The barrier of the misunderstood word is far more important than the other two, however. It has much to do with human relations, the mind and different subjects. It establishes aptitude or lack of aptitude and is the key to what psychologists were attempting to test for years without recognizing what it was.
A person might or might not have brilliance as a computer programer, but his ability to do the motions of computer programing is dependent exclusively and only upon definitions. There is some word in the field of computer programing that the person who is inept did not define or understand and that was followed by an inability to act in the field of computer programing.
This is extremely important because it tells one what happens to doingness and that the restoration of doingness depends only on the location and understanding of any word which has been misunderstood in a subject.
Have you ever come to the bottom of a page only to realize you didn’t remember what you had just read? That is the phenomenon of a misunderstood word, and one will always be found just before the material became blank in your mind.
This sweeping discovery is applicable to any sphere of endeavor, and opens wide the gates to education.
These barriers to study and their resolution are contained on a Scientology training course called the Student Hat. "Hat" is a Scientology slang term for a particular job, taken from the fact that in many professions, such as railroading, the type of hat worn is the badge of the job.
The Student Hat course covers the complete technology of how to study any subject effectively, providing the student with every needed tool. Much of the study technology is contained in a dozen lectures Mr. Hubbard gave on learning and education, and these are all included, along with many of his pertinent writings. A full understanding of the barriers to study and how to recognize and fully handle them is gained on the course. The student learns how to clear up a misunderstood word so that he fully understands it and can use it in his speech and writing. One also becomes practiced in a precise method Mr. Hubbard developed to ensure comprehension in what one has studied.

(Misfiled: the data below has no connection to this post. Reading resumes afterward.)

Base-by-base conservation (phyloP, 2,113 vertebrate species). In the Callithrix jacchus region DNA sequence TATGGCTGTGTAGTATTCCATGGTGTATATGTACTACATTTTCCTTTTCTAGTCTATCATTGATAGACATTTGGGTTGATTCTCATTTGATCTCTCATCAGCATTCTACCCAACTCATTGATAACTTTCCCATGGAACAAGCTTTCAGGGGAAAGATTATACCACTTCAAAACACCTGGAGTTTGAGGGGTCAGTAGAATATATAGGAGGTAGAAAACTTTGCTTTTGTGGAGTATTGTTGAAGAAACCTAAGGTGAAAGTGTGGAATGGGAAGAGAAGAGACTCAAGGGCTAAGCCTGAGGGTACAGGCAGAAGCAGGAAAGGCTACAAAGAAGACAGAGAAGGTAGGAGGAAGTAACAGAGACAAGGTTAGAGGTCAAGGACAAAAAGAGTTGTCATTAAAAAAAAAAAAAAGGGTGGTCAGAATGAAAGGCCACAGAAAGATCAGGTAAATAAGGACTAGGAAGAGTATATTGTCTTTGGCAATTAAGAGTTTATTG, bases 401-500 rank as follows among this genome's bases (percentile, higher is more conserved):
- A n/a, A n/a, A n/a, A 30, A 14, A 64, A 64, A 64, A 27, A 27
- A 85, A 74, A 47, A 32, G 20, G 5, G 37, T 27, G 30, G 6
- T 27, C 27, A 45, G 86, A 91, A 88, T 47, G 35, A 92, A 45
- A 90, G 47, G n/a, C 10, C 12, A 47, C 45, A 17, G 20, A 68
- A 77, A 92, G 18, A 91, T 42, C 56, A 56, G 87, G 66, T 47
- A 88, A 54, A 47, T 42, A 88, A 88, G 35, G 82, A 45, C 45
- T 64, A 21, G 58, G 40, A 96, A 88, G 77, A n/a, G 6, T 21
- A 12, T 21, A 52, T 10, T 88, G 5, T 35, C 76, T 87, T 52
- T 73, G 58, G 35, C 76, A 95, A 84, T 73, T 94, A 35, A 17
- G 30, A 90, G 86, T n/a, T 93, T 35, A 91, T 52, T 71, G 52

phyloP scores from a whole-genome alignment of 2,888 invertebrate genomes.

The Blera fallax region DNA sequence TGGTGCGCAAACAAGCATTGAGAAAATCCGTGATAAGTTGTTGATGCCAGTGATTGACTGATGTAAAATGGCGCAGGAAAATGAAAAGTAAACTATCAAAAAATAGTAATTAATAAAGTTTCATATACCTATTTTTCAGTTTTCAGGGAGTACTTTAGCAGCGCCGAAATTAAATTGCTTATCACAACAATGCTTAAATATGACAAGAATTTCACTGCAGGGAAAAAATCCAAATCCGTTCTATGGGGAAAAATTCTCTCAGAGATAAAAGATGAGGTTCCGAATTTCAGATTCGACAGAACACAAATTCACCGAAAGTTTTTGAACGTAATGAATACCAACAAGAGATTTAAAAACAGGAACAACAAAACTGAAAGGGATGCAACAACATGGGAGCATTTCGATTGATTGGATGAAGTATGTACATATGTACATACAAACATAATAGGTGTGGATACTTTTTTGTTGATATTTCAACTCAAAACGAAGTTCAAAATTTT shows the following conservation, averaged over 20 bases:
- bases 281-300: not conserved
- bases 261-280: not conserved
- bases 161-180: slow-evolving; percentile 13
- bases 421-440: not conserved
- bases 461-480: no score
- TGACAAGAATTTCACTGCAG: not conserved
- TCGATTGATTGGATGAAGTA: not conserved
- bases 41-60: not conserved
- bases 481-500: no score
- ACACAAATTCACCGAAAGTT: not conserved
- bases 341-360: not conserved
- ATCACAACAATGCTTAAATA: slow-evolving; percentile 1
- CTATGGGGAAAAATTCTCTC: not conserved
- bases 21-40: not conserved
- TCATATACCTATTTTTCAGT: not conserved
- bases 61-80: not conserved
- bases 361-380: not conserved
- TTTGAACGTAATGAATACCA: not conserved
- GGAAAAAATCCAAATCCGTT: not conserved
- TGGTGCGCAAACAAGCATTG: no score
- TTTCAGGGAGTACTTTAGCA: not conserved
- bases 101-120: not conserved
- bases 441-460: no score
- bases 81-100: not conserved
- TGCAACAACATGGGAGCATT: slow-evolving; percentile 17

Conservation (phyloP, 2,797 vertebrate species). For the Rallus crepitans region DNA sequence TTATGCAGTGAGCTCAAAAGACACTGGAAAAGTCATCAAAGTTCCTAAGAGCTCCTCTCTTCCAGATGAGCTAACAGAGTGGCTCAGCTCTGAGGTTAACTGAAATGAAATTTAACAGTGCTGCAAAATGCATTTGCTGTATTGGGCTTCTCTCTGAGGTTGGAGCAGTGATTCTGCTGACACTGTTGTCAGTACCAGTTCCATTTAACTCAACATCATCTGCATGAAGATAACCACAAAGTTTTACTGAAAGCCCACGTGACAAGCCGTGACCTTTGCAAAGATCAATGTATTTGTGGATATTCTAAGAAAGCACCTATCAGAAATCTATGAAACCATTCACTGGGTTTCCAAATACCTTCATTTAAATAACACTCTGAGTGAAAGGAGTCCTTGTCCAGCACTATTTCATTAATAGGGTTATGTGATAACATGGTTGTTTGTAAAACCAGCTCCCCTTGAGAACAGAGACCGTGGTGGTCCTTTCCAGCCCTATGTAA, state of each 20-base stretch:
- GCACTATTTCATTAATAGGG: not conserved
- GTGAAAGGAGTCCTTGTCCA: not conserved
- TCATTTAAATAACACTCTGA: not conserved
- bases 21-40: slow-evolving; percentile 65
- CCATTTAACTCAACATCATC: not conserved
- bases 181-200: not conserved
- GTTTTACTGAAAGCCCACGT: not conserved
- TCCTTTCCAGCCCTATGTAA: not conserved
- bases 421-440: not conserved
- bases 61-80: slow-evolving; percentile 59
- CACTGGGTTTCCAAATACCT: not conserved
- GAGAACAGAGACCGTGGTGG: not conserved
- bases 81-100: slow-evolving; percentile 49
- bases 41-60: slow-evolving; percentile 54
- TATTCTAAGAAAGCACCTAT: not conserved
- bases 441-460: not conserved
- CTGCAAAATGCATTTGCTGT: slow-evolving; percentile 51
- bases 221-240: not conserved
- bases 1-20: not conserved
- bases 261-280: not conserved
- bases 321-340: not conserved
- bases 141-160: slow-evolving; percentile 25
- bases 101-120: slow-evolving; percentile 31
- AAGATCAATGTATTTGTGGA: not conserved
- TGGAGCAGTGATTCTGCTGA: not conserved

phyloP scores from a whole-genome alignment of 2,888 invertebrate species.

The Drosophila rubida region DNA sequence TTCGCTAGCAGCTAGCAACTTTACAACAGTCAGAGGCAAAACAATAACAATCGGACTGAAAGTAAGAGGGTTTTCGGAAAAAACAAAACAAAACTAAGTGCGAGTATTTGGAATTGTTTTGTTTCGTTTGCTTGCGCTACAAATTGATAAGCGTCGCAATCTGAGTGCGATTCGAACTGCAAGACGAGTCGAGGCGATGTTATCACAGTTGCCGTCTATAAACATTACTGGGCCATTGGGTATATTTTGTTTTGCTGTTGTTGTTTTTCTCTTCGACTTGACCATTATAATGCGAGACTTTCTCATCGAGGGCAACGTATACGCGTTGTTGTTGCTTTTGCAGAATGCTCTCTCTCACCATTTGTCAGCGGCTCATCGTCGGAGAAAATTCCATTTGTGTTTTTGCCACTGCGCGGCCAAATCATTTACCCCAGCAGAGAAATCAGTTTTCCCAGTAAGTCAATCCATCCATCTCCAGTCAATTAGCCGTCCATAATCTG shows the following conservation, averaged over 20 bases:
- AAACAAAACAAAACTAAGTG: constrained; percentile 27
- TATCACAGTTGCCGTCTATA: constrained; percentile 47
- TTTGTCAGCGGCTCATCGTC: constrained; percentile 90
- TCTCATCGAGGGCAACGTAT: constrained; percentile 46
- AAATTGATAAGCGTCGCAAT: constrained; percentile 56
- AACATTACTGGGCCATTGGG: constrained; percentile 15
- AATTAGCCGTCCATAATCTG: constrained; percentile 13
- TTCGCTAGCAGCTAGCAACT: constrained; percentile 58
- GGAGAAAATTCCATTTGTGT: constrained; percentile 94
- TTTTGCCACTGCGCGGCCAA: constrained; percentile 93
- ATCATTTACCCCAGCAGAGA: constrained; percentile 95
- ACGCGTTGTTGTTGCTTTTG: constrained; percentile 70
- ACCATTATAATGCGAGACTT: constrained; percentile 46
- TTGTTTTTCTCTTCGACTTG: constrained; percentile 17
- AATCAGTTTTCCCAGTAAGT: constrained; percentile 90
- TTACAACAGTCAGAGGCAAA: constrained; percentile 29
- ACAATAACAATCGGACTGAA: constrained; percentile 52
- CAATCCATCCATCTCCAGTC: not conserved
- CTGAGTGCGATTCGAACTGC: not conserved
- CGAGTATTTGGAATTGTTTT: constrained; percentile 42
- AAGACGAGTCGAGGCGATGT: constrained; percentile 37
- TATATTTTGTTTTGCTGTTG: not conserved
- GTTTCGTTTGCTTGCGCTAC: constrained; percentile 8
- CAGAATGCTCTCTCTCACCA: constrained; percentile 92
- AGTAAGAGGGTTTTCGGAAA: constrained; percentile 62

In a technological society, someone who cannot easily assimilate data is in serious danger of being left behind. The Student Hat alone could invigorate the culture.
Study technology is universally applicable and has found wide utilization outside the Church: in schools, universities, businesses and other institutions. To make this technology available to all, the Church offers the following works in addition to the Student Hat materials:
Basic Study Manual
The major breakthroughs of study technology are described for any age or academic level from teenagers on up. All fundamentals are covered, giving a firm grounding to successful learning in any pursuit.
Learning How to Learn
Recommended as the first study book for children, this illustrated work teaches children how to study. Basic to all children’s education, it teaches exact skills they need in order to begin learning.
Study Skills for Life
Written specifically for young teenagers, this book enables a person to learn the most basic aspects of study technology in an easy-to-understand format.
Two additional books exist to aid children in study:
How to Use a Dictionary Picture Book for Children
Many children have not been taught to use a dictionary. Thus, when a parent or teacher uses a word beyond their level of comprehension, they have no way to define it. How to Use a Dictionary Picture Book for Children teaches children how to find and understand words.
Grammar and Communication for Children
This simple English grammar book was written and illustrated to hold the interest of children. Its purpose is to show the young student the basics of grammar so he can understand and communicate well and does not develop a fear or distaste for the subject.